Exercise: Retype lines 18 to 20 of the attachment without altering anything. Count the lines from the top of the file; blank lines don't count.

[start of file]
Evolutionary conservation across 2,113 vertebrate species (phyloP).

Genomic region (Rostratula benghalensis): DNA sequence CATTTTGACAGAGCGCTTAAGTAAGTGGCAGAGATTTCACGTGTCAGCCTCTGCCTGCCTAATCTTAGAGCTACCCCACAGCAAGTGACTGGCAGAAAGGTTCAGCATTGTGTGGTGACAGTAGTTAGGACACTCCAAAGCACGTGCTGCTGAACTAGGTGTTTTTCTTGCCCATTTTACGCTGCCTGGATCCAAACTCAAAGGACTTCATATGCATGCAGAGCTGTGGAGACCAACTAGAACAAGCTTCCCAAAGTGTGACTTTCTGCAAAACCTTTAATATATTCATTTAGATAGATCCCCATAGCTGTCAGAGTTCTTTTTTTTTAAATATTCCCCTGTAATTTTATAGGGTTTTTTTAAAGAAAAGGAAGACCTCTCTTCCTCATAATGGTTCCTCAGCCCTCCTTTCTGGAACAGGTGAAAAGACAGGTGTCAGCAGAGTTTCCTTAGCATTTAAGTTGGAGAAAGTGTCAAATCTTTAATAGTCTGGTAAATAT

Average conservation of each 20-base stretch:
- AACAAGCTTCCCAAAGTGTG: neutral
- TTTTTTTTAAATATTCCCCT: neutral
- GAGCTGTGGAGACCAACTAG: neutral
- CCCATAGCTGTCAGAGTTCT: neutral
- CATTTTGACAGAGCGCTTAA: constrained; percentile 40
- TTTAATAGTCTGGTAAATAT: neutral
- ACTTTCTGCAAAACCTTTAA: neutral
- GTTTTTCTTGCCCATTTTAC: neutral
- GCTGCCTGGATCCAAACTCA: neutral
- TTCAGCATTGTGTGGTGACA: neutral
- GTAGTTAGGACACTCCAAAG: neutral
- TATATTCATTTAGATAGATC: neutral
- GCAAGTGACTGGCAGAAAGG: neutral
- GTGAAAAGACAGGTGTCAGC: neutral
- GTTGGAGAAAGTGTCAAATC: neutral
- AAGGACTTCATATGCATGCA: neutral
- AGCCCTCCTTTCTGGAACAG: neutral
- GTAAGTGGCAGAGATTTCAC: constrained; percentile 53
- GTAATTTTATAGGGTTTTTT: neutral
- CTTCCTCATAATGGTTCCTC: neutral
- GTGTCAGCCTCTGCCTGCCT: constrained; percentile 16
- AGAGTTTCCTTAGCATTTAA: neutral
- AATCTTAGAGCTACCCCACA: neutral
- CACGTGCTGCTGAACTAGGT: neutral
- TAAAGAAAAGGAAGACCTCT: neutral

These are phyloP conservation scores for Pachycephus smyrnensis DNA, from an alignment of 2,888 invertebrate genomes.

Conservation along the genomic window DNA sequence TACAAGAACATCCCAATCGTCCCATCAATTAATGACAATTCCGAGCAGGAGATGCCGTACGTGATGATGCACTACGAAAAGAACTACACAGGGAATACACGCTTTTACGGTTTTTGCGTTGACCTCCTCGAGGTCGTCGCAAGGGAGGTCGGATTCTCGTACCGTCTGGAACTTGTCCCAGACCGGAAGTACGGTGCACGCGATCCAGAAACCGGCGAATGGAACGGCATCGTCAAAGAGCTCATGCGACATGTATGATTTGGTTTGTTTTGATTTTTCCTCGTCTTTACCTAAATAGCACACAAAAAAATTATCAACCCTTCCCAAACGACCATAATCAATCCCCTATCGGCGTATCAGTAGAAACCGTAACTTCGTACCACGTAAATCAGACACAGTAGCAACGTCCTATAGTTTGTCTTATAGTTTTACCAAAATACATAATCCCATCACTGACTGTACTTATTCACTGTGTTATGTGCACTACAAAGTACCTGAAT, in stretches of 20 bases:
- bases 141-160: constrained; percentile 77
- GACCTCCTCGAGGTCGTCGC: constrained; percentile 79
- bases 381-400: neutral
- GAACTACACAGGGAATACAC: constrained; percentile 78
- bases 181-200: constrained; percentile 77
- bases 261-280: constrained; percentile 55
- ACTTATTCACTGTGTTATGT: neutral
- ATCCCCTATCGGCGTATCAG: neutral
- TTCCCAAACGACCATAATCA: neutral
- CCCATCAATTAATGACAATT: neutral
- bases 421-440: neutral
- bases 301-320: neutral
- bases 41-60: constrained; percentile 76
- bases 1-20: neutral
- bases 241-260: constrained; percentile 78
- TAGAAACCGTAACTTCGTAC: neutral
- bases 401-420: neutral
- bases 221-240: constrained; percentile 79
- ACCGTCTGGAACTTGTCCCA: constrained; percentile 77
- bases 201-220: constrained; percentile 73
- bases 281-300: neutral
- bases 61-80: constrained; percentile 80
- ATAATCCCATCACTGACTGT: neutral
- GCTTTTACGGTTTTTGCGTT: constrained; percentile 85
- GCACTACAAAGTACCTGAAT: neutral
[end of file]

- GTTGGAGAAAGTGTCAAATC: neutral
- AAGGACTTCATATGCATGCA: neutral
- AGCCCTCCTTTCTGGAACAG: neutral